Austin Healey Track | Kendrick’s Recollections
Clive Kendrick joined Jensen Motors in 1963 as an apprentice, and after spending time in various departments, including the trim shop, he was placed with a sub-assembly ‘gang’ on the Austin Healey track. Kendrick gives the Museum his recollections of the various procedures, and ‘gangs’ that led an Austin Healey to become a completed shell ready for transporting to Austin Motors.
For the purpose of this feature, Kendrick’s recollections are based on the last phases of Austin Healey 3000 production, and his recollections of employees working within the various ‘gangs’ is based on that time period.
Austin Healey Track | Kendrick’s Recollections | My Recollections
When I joined Jensen Motors in 1963, I could easily believe I was working at Austin’s Longbridge factory. The Austin Healey track was large, and the whole track was a hustle and bustle of activity.
There was a constant feed of painted Austin Healey shells slowly proceeding along the track, while various ‘gangs’ of employees fitted up various parts to the shells.
I use the word ‘gangs’, as this is what we were called, be it on the ‘track’, or on sub-assembly. Typically a ‘gang’ would be around four employees, but sometimes it was just two or three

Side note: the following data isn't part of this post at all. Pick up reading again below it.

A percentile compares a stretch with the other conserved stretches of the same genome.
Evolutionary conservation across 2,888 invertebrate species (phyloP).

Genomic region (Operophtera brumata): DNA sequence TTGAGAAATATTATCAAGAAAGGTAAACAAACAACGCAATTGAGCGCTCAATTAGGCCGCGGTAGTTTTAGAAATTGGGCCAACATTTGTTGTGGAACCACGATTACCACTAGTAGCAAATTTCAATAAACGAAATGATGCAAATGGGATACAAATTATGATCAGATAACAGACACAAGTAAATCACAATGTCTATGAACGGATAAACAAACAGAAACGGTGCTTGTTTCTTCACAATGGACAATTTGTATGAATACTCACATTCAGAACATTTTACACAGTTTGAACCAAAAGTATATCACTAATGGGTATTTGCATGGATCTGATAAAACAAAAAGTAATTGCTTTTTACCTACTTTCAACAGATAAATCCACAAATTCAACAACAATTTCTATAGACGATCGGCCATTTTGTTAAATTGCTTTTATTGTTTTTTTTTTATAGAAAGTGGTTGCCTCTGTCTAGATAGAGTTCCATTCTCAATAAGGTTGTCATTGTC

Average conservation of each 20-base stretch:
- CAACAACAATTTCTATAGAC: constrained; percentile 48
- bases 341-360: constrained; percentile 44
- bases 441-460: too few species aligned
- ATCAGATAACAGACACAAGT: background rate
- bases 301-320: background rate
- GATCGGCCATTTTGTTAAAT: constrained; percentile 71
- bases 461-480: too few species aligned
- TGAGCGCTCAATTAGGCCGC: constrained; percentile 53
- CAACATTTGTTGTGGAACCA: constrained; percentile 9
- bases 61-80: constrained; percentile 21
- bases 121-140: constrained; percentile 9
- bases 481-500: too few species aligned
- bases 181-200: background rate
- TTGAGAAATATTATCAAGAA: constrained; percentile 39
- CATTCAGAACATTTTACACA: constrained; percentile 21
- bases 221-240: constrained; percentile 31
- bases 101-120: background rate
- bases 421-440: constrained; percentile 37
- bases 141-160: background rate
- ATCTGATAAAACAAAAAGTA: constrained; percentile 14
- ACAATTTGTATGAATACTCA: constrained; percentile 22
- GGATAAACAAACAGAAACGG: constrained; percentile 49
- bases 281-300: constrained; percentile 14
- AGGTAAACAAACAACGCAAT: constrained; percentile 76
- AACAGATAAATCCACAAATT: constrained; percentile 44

In addition, there was all the sub-assembly ‘gangs’ working at various stations outside of the track. Here on the various sub-assembly stations, the ‘gangs’ were doing countless jobs, completing and checking parts.
The completed and checked parts would then be loaded onto trolleys and racks and pushed over to the relevant part of the track. The one thing all ‘gangs’ had to keep an eye on was the spec sheet attached to the body.
This outlined all the details for the particular shell, and most importantly if it was configured as left-hand-drive (as most were), or right-hand-drive. Certainly on more than one occasion some left-hand configured part (or parts) would be assembled to a right-hand spec car.